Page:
Advanced SAN Design Using Cisco MDS 9500 Series Multilayer Directors
PDF(336.2 KB) View with Adobe Reader on a variety of devices
Updated:January 6, 2014
Cisco Systems® released the first-generation Cisco® MDS 9000 Family high-density, multiprotocol, intelligent storage area network (SAN) switches in December 2002. The switches offered intelligent features and functionality, with port densities higher than those previously existing in the Fibre Channel switching marketplace.
The second-generation Cisco MDS 9000 Family linecards, supervisors, and chassis add additional intelligence to the SAN switching fabric, more than doubling the port densities offered by other SAN switches, while preserving investment protection through compatibility with existing chassis, linecards, and supervisors.
This white paper provides technical guidance for the factors to consider when designing a SAN.
Escalating storage requirements, rising management costs, the requirement to share information, and increasing levels of underutilized disk storage resources are encouraging the consolidation of storage resources and the migration from direct-attached storage (DAS) to SANs. SANs provide the basis for managing increased storage costs by efficiently pooling and scaling storage resources, enabling:
• Efficient utilization of storage resources
• Multiple system access to multiple storage devices, regardless of location
• Consolidation of multiple low-end storage systems into centralized, high-end systems
• Reduced administrative overhead with centralized storage management
The aim of this white paper is to provide SAN architects and storage administrators with the background knowledge to use technical features and innovations within Cisco MDS 9000 Family switches to decrease the overall cost and complexity of SAN deployments while providing high levels of availability and manageability.
SAN design doesn't have to be rocket science. Modern SAN design is about deploying ports and switches in a configuration that provides flexibility and scalability. It is also about making sure the network design and topology look as clean and functional one, two, or five years later as the day they were first deployed.
Problems of Early SAN Designs
The first SAN deployments hardly qualified as networks. Built using fixed-configuration 8-port or 16-port switches, they offered limited port counts, no fault isolation or fabric segmentation functionality, limited switch-to-switch connectivity with minimal traffic load-balancing, and no traffic management capabilities. Management tools focused on element management rather than network management.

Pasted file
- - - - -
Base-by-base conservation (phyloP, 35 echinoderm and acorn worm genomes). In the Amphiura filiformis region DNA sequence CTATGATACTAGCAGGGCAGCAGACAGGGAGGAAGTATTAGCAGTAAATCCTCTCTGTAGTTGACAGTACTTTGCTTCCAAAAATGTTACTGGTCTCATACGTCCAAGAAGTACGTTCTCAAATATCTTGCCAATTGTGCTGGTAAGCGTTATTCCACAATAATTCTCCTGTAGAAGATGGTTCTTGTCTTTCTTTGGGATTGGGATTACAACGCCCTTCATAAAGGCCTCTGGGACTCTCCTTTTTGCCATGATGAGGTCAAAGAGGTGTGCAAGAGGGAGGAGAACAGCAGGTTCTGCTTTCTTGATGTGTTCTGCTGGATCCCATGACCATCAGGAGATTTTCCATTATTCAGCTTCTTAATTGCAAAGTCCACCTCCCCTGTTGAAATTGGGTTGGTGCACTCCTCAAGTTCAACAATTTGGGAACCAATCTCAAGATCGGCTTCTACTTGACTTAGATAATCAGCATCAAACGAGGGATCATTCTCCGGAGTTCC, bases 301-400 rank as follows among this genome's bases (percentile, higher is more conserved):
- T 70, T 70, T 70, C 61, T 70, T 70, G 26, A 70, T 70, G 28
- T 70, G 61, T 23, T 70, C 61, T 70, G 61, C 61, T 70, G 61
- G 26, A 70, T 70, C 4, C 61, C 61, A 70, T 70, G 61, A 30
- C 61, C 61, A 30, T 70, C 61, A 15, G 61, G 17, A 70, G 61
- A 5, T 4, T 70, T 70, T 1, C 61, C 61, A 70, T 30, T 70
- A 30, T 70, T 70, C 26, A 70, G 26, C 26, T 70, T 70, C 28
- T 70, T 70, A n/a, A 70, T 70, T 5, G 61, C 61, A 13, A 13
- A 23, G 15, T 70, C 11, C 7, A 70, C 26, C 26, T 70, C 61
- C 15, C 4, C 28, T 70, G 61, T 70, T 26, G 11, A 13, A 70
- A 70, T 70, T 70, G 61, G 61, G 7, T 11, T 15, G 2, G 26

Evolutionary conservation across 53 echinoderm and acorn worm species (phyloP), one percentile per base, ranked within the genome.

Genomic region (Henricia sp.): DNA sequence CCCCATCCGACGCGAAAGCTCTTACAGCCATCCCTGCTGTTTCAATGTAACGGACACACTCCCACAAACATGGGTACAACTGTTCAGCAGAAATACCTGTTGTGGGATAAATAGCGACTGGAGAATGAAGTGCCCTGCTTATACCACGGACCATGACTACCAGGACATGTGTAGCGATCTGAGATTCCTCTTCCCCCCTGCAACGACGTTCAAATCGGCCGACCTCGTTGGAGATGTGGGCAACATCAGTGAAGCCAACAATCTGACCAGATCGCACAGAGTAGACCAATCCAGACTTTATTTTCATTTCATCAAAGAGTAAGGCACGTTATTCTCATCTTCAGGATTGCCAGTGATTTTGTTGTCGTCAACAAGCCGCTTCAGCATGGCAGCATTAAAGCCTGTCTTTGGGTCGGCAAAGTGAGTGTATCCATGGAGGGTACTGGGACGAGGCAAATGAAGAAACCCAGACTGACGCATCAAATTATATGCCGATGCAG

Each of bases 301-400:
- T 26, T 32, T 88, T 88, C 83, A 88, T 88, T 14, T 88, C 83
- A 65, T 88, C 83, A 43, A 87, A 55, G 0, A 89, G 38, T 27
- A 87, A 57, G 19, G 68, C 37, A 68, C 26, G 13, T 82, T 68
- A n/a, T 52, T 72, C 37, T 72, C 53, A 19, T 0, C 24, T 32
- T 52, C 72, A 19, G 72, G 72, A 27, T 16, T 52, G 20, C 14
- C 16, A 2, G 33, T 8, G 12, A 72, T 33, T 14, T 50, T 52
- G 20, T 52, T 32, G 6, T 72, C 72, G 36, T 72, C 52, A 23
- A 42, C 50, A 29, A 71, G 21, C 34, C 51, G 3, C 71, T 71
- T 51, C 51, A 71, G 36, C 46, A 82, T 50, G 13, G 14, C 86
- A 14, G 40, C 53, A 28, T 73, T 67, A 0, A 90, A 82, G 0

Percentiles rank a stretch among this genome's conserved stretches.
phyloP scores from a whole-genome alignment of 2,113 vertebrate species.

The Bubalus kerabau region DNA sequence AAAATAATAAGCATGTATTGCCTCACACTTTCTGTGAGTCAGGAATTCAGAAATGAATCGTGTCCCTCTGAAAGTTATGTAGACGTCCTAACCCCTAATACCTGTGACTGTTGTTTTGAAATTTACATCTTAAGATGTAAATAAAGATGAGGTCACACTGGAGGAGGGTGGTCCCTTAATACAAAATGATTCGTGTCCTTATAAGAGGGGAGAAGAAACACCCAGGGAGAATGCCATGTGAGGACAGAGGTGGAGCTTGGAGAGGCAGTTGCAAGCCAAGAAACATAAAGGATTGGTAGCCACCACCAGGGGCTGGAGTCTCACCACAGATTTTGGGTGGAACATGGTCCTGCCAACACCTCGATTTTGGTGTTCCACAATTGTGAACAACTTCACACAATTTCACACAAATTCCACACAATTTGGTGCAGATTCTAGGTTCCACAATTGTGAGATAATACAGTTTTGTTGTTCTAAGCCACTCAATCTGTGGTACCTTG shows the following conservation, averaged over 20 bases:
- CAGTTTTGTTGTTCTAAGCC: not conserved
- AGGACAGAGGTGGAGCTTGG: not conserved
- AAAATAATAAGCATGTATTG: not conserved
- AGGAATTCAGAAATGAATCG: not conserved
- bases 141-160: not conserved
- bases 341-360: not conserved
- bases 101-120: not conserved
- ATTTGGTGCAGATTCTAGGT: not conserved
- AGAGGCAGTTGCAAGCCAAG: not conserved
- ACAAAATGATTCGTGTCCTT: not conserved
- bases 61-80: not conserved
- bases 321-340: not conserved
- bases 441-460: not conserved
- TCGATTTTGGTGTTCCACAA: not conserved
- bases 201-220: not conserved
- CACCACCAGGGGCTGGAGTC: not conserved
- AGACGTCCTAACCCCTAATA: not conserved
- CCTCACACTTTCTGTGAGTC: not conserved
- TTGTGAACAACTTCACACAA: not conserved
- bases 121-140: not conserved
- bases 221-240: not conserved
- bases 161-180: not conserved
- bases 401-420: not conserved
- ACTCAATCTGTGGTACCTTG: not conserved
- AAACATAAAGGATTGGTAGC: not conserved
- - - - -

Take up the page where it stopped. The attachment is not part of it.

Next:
Fibre Channel topologies have evolved a long way from the early SAN days. SANs started as simple single-switch topologies to provide additional connectivity to storage devices. Storage vendors bundled small Fibre Channel switches with their storage arrays to improve bandwidth, I/Os per second (IOPS), and array connectivity fan-out capabilities.
As storage requirements continued to grow exponentially, the need to optimize storage usage by way of consolidation and better utilization became necessary as a method to reduce overall total cost of ownership (TCO). This growth has led to the need for more scalable and flexible SAN topologies to meet increasing storage requirements and increasing performance requirements of computing platforms.
Principles of SAN Design
The underlying principles of SAN design are relatively straightforward: plan a network topology that can handle the number of ports necessary now and into the future; design a network topology with a given end-to-end performance and throughput level in mind, taking into account any physical requirements of a design (for example, whether the data center is or will in the future be located on multiple floors of a building or in multiple buildings or locations); and provide the necessary connectivity with remote data centers to handle the business requirements of business continuity and disaster recovery.
These underlying principles fall into five general categories:
• Port density and topology requirements-Number of ports required now and in the future